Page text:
Discernment is the task of the community, at all levels.

So if we are a community of communities doing this discernment,
then the communities also need to stay connected to each other.
They need to be aware of, and listening to,
and testing the discernment happening at other communities,
and at other levels of our communal relationship.

Each little table group doesn’t do their work in isolation,
and then declare their version of the truth the final word.
One community’s interpretation is referenced with,
and accountable to,
the interpretive work of the larger community of communities.
_____________________

We heard two stories from the Bible this morning.
And they were both stories about the Bible,
about how it functioned in midst of a community.

In Nehemiah 8,
there was a grand reading and celebration of the book of the law.
This was after the people had mostly returned from exile in Babylon,
and rebuilt the walls of the destroyed city.
Nearly 50,000 people were there,
most of whom had lived in Babylon for many generations,
and had completely forgotten who they were as a people.

So the newly rediscovered book of the law, the Torah, their scripture,
was brought out and returned to the people.
But they didn’t pass out 50,000 leather-bound pocket testaments,
and say, now go home, read it, and obey it.
They did not have the 50,000 people give their email addresses
so they could send out an inspirational verse-of-the-day,
every day for the rest of the year.
They did not even have the resident expert, Ezra,
just read it and preach to them about what it meant.

Ezra, and twelve other people, six on his right, and six on his left,
read the text out aloud to the people, for six hours.
Then those 12, and 14 additional helpers, Levites,
worked with the people in making sense out of what they heard.
All these interpretive assistants are listed in Nehemiah 8 by name,
all 26 unpronounceable names.
We skipped those verses as an act of mercy for our reader.

Exactly how the 26 did their work, we don’t know,
but the text implies that they fanned out among the people,
and worked in smaller groupings,
worked together at the task of interpreting and discerning.
In any case, it wasn’t a private reading for private inspiration.
It was the combined work of the whole people,
a people moved by the Spirit of God,
to seek the word and will of God together.
And the result was so powerful,
that 50,000 people spontaneously fell on their faces . . . and wept.
The emotion of remembering and reconnecting
with something deep within them that they had lost,
was simply overpowering.
_____________________

And in today’s Gospel reading,
there was also a powerful and emotional moment
when the scripture was read aloud and interpreted,
in the midst of a local community.
This time it was Jesus reading, in his hometown synagogue.
He stood to read from Isaiah,
and then sat down, as was customary,
to give his commentary on the text.
It was a nine-word commentary,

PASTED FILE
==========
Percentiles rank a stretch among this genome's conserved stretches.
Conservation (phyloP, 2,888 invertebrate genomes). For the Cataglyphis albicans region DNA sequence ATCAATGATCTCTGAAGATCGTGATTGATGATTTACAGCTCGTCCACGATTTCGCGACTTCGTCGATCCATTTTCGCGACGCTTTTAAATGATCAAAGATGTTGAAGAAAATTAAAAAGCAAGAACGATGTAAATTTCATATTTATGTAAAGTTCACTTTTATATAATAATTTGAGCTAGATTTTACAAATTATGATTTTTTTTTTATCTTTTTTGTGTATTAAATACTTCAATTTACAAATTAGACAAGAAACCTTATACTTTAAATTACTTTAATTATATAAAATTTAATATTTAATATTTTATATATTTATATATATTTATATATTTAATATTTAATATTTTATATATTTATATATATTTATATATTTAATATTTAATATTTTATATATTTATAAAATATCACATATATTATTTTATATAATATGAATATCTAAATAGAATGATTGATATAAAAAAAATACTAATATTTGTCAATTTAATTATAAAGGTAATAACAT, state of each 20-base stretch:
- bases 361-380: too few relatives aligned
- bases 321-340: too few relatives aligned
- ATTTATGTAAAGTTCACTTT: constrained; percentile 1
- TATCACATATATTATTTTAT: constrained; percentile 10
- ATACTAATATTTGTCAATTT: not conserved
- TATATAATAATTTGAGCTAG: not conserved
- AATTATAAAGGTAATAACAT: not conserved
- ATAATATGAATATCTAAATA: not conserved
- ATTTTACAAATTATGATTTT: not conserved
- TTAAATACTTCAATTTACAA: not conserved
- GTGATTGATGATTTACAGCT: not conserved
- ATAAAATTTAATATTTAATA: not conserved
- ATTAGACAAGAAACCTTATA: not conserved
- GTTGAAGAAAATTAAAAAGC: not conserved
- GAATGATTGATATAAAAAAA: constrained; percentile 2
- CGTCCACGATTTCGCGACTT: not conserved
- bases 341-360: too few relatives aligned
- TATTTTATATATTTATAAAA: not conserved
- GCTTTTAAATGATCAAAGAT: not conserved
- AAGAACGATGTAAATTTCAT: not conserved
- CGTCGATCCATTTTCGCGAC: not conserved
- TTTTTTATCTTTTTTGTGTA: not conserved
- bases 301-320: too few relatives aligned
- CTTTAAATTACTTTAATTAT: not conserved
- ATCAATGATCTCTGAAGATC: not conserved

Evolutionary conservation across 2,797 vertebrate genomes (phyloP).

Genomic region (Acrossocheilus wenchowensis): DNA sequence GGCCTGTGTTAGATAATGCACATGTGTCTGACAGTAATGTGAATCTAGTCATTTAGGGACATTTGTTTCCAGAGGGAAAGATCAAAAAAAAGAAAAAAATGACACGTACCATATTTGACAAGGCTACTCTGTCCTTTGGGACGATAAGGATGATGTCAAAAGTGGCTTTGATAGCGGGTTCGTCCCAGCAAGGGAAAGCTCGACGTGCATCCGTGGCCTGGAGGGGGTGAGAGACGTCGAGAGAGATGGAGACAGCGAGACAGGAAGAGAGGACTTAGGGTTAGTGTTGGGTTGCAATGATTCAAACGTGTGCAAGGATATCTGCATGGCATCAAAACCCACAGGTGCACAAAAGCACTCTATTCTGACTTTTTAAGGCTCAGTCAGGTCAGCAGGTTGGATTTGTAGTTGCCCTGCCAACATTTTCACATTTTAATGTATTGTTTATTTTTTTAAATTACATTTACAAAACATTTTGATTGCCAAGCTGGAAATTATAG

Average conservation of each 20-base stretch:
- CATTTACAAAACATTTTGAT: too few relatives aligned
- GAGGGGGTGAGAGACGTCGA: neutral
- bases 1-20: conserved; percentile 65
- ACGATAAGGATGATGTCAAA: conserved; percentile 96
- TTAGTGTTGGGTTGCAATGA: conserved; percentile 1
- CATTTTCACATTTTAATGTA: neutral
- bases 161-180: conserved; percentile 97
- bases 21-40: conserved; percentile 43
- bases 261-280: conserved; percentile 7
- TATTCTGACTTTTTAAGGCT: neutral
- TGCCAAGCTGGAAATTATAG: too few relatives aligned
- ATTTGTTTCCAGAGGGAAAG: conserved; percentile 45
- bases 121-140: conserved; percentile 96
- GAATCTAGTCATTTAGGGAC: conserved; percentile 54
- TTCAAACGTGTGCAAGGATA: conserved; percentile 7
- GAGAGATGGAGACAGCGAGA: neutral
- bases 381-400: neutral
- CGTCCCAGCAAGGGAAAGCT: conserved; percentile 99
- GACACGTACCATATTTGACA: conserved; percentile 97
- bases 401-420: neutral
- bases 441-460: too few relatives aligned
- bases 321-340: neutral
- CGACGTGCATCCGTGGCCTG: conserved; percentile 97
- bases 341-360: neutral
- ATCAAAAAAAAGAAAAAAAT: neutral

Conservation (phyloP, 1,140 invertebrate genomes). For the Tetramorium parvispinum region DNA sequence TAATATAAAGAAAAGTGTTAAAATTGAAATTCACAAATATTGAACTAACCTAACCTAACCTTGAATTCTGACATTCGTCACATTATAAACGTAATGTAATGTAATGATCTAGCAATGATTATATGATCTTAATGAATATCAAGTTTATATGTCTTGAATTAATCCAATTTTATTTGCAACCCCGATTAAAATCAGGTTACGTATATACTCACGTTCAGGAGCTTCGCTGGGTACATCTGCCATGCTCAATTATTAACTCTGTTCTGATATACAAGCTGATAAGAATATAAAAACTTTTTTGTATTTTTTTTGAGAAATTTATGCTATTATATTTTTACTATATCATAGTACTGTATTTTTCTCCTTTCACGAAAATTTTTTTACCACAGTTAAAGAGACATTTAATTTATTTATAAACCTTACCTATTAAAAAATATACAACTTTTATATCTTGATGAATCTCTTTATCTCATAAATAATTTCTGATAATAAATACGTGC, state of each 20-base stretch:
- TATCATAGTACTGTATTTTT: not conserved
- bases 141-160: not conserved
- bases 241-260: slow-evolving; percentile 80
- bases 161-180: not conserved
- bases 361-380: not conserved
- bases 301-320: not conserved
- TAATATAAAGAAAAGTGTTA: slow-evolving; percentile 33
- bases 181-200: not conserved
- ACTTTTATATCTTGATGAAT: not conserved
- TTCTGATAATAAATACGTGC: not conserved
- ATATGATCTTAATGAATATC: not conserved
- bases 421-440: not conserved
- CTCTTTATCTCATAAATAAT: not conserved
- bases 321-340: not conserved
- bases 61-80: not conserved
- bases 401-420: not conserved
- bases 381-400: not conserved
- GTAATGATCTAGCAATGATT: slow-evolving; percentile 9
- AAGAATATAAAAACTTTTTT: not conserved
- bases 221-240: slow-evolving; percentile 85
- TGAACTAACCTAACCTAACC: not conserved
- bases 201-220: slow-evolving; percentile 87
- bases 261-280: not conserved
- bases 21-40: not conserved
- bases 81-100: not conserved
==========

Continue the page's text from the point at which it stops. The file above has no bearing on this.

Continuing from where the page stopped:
“Today this scripture has been fulfilled in your hearing.”
And they were all amazed at his gracious words.

But then he started to say other things,
started spelling out some implications of scripture,
that pushed the edges of the community,
namely, that God might care just as much about the Gentiles . . .
well, that was more interpretation than they wanted to hear,
and they turned against Jesus.

But Jesus was dealing with scripture according to their tradition,
that is, reading it amidst the community,
and then engaging the community with the meaning.
Like any good Jewish rabbi, stirring up a good argument,
as to what the sacred text means for us, today.
That’s just the way the Bible was read.
_____________________

How different than the way a lot of us read it.
Reading one inspirational verse a day,
like a daily vitamin pill, for a spiritual energy boost.
Or reading it to reinforce what I already believe,
or to prove someone else wrong.

So . . . in light of this series of sermons,
the challenge I leave us with, should be obvious.
If the Bible is central to the life of the church,
then it ought to be at the center whenever the church gathers—
whether as one large community in Sunday morning worship,
or as church at the table.
We are a scripture-shaped community.
And we only come to see how it shapes us,
as we wrestle with it in community.

So if we take seriously our vision at Park View,
of being a community of communities engaged in God’s mission,
then every time these smaller communities gather
to collaborate with God in doing God’s work,
it seems to me the Bible ought to show up in some form.
Regularly, not only when we are explicitly engaged in a Bible study,
or when someone’s doing a devotional.
But whenever we gather.

Instead, it is often, if not usually, absent.
And we suffer from widespread biblical illiteracy, in the church!

We could make a modest start,
by just being more intentional about
letting the Bible show up in our gatherings,
letting it do its work of shaping our community life.

There are a couple Bibles in the church conference room,
that always sit in the middle of the table.
Right there with them is a daily lectionary,
that lists a morning psalm, an evening psalm,
and three other readings for each day.
We use them in our daily prayers, every morning at 9:00.
And I know the Church Council uses the readings
every time it meets to do business.
But that room gets used a lot to conduct other church business.

Is it just silly for me to imagine that it might actually have an impact,
if every time people gathered in that room
to do any kind of church business,
they took time to listen to one of the daily scriptures.

Is it just silly for me to imagine that something good might result,
if Sunday School classes never—ever—had a class session,
without at least once opening the scriptures and reading them,
or if small groups when they gathered,
would always include someone reading scripture aloud,
and others listening, and commenting as desired.
Is it just silly for me to imagine those things?
Or could it be that the Holy Spirit,
the one whose inspiration brought us the scripture,
could be putting those strange thoughts in my head?

God still speaks to us through scripture.
The least we should be doing is listening,
regularly, respectfully, and in conversation with each other.

There’s a John Bell song that says whenever we gather,
it is Jesus who calls us here, to meet him
in the Word . . . and in song, and prayer, and table.
Let’s sing it together, STJ #3.

—Phil Kniss, October 18, 2009